Major Quake Of Magnitude 8 Likely To Hit North India, Says Chief Of Seismology Centre

Major Quake Of Magnitude 8 Likely To Hit North India, Says Chief Of Seismology Centre
Major Quake Of Magnitude 8 Likely To Hit North India, Says Chief Of Seismology Centre

A major earthquake of magnitude 8 is due to hit Uttarakhand's Garhwal Himalaya which could afflict widespread damage in northern India, warned National Centre for Seismology Director Dr. Vineet Gehlot on Wednesday.

There has been no major tremor reported in the region for the last 600 years, but as minor earthquakes being witnessed in this area are releasing a small amount of energy, a severe jolt is expected.

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"Statistics indicate there is a possibility of a major earthquake in Uttarakhand in future. Reasons to believe so, no major earthquake has struck region in past 500-700 years and energy required to build major earthquakes is accumulating since 100 years," Director of National Centre for Seismology Dr. Vineet Gehlot told ANI.

Dr. Gehlot further warned that the maximum damage would be in the lowlands. However, the scientists present at the event also said that the amount of loss due to the earthquake can be reduced by building tremor-resilient infrastructure along the hilly areas.

He added that a lot of precautions needed to be taken such as following safe building codes and sound planning to minimize the impact of earthquakes.

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What is an Earthquake?

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An earthquake happens when two blocks of the earth suddenly slip past one another. The surface where they slip is called the fault or fault plane. The location below the earth’s surface where the earthquake starts is called the hypocenter, and the location directly above it on the surface of the earth is called the epicenter.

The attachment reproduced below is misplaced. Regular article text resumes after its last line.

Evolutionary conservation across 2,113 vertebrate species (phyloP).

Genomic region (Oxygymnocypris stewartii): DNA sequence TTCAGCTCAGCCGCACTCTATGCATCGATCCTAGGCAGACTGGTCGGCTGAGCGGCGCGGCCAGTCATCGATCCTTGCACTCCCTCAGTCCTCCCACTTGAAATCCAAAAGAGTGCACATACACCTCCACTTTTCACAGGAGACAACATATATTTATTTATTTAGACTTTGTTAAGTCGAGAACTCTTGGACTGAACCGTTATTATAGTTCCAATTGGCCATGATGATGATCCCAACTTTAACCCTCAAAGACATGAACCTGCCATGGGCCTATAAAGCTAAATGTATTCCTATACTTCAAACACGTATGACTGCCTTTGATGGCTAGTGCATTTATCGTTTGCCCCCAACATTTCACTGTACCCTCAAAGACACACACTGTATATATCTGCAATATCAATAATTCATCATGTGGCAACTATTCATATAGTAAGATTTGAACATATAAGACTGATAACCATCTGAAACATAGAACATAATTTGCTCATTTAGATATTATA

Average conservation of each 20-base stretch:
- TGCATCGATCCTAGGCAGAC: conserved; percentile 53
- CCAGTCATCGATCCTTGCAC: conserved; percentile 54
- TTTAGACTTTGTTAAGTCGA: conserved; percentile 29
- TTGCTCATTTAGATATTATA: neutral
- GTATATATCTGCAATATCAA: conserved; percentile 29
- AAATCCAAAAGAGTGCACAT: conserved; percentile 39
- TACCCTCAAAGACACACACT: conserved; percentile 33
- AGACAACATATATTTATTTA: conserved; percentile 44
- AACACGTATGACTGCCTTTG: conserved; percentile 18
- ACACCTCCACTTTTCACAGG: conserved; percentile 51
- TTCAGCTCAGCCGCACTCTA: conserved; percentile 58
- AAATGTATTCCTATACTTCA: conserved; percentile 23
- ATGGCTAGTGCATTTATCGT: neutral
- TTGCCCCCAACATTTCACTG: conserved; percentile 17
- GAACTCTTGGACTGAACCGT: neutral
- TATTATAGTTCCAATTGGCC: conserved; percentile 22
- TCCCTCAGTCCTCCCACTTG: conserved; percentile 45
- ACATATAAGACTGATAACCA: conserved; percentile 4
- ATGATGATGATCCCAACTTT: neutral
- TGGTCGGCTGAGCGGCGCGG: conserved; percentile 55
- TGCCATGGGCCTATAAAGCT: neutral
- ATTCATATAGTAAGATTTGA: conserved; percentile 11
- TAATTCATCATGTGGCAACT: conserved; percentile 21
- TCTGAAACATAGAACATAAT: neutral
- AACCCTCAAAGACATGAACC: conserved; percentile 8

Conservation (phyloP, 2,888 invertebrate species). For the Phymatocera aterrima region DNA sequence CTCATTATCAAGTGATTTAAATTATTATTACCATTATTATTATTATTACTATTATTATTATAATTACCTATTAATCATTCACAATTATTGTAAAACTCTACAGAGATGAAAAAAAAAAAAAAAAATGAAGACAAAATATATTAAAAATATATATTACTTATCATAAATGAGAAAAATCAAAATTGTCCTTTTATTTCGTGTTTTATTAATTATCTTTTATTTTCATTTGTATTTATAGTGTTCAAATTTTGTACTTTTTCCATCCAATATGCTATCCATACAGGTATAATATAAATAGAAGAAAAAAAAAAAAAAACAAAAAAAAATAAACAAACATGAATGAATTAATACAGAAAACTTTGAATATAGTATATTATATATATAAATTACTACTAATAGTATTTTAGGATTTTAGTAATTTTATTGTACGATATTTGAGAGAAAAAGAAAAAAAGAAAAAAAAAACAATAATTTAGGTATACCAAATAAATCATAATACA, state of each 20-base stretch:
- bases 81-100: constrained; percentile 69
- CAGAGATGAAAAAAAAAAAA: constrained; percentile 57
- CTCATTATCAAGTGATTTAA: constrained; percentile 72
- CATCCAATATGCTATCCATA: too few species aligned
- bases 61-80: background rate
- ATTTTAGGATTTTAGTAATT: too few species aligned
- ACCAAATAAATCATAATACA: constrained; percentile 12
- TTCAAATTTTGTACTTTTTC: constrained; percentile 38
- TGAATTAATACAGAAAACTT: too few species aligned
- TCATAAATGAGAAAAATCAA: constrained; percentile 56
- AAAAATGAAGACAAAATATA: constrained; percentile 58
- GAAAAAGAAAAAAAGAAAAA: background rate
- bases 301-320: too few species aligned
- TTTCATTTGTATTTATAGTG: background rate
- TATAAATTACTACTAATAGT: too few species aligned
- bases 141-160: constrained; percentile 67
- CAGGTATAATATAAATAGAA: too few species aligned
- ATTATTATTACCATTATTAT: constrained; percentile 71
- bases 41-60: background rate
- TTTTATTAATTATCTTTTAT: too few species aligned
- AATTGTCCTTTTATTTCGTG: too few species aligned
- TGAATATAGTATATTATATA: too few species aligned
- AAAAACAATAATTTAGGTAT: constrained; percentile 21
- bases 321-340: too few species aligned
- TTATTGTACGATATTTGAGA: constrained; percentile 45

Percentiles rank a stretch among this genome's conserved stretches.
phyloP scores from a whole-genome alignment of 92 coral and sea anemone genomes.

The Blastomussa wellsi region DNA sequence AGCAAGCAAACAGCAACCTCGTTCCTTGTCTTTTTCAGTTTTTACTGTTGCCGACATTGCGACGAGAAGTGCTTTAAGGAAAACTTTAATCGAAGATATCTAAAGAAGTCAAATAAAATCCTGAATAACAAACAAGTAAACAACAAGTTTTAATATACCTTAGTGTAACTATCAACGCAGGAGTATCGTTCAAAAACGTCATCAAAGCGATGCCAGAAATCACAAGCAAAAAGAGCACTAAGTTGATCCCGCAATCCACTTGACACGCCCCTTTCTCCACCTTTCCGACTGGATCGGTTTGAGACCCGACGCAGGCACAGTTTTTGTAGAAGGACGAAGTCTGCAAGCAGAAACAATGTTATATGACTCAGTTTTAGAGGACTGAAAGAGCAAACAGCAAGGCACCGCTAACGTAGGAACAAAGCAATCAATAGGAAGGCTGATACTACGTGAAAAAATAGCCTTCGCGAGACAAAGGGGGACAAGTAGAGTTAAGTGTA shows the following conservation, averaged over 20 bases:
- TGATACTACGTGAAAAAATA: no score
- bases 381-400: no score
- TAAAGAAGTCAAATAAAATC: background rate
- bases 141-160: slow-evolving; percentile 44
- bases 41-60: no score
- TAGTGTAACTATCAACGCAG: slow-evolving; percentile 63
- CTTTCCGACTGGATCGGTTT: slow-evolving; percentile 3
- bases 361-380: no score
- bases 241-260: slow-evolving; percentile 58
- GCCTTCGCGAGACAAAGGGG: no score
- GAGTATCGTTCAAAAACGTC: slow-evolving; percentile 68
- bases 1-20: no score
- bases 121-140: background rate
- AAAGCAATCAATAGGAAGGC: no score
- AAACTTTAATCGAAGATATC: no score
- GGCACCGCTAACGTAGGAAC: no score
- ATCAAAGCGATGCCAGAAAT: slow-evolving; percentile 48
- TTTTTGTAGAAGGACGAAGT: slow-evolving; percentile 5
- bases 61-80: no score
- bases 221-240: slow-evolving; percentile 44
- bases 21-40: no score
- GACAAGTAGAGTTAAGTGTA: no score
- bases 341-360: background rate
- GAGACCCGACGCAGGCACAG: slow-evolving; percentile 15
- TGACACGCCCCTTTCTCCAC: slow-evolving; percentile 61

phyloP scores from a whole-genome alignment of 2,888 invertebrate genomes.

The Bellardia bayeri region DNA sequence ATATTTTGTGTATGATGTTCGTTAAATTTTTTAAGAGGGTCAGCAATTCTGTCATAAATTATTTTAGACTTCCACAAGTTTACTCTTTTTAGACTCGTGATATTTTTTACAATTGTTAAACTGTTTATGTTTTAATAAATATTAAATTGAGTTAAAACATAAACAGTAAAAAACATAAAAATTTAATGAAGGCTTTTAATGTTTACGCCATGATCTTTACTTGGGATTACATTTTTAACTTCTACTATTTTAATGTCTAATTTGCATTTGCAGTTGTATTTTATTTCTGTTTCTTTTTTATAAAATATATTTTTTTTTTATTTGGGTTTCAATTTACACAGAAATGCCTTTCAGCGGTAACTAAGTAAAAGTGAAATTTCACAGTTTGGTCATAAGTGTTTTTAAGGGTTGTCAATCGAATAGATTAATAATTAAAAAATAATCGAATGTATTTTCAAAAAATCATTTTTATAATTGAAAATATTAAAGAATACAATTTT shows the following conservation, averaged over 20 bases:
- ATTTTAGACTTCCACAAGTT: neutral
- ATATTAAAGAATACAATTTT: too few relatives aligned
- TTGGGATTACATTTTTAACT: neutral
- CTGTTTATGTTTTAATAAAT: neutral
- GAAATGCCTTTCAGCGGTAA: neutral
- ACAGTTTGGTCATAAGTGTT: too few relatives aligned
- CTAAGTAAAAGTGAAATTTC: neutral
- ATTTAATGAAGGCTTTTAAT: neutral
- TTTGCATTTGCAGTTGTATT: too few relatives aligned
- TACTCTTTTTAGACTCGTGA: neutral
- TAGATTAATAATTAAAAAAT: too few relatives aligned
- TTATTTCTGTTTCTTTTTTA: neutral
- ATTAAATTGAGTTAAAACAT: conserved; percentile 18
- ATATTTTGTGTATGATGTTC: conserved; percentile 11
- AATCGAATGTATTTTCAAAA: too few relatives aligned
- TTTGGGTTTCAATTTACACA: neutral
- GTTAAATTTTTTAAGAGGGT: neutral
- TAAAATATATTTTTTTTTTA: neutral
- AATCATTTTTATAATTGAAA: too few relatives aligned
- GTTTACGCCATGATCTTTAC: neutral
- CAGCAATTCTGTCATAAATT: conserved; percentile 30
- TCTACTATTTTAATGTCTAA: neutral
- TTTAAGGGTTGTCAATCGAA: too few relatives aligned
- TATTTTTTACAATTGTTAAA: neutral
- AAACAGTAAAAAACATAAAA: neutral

Predicting earthquakes is a touchy issue for scientists, in part because it has long been a game of con artists and pseudoscientists who claim to be able to forecast earthquakes. (Their declarations have, of course, withered under scrutiny.)

Scientists do have a good sense of where earthquakes could happen. Using historical records and geologic measurements, they can highlight potential seismic hot spots and the kinds of tremors they face.

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Recently, an earthquake of magnitude 7.3 rocked the northern border region between Iran and Iraq, killing more than 407 people and injuring more than 6,700. 

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According to the experts, dozens of fault lines run through Iran and Iraq, and this region is all too familiar with devastating temblors. 


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